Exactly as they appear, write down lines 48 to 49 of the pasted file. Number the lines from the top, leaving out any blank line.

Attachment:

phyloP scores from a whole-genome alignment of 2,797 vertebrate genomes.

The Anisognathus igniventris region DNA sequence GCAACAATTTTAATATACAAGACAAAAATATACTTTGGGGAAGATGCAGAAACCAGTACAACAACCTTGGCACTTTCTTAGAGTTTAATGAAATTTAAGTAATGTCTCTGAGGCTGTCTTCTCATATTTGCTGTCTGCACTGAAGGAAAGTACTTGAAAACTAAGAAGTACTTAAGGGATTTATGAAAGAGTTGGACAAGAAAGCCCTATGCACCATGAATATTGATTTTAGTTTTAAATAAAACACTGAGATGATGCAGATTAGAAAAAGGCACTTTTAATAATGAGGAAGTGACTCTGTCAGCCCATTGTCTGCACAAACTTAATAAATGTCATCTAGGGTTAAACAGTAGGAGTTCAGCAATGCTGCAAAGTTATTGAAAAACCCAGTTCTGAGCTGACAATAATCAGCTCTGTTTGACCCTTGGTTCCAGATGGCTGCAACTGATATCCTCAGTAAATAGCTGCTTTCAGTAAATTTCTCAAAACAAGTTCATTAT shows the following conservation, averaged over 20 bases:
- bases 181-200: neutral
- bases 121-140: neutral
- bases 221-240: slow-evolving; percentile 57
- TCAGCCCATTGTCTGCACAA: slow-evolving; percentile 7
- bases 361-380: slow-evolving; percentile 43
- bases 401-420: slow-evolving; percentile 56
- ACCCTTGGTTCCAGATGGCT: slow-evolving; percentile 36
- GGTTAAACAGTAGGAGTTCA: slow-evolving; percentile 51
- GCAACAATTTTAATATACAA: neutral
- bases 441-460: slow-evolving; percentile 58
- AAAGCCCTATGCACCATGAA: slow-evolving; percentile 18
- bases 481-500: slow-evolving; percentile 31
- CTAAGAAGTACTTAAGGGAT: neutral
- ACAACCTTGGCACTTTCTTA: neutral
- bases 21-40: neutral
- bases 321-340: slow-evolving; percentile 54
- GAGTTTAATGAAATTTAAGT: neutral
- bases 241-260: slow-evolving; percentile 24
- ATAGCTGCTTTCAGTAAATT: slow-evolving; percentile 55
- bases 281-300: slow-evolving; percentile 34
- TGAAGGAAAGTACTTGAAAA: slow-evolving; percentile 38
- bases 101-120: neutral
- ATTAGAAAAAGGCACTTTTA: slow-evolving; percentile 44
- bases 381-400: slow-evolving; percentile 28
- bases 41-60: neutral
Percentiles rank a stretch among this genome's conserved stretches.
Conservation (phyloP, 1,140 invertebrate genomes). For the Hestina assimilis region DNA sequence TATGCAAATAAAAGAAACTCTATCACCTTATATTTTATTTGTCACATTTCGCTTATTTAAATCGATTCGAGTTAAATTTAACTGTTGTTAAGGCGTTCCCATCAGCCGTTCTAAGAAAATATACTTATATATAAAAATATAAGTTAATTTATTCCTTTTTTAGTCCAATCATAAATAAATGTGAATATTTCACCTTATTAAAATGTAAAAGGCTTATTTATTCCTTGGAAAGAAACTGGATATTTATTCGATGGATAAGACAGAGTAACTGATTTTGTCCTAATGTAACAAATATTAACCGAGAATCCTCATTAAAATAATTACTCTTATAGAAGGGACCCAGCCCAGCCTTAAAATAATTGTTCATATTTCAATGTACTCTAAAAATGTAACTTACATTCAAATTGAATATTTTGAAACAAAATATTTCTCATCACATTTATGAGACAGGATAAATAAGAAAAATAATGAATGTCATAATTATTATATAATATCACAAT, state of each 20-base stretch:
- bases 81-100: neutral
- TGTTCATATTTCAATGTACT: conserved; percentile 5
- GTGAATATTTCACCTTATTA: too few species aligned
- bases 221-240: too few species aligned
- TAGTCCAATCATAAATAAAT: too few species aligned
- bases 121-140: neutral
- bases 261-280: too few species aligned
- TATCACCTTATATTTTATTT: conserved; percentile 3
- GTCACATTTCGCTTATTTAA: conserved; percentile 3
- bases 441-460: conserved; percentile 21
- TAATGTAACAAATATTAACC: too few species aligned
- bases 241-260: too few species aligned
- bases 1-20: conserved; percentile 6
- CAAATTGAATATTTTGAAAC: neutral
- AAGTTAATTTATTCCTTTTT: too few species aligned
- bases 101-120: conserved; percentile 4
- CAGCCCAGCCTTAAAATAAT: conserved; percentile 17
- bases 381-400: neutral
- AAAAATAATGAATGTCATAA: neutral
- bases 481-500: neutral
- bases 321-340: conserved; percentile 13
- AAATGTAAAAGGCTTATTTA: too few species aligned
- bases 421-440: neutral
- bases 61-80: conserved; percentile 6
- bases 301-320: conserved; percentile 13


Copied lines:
- AAAAATAATGAATGTCATAA: neutral
- bases 481-500: neutral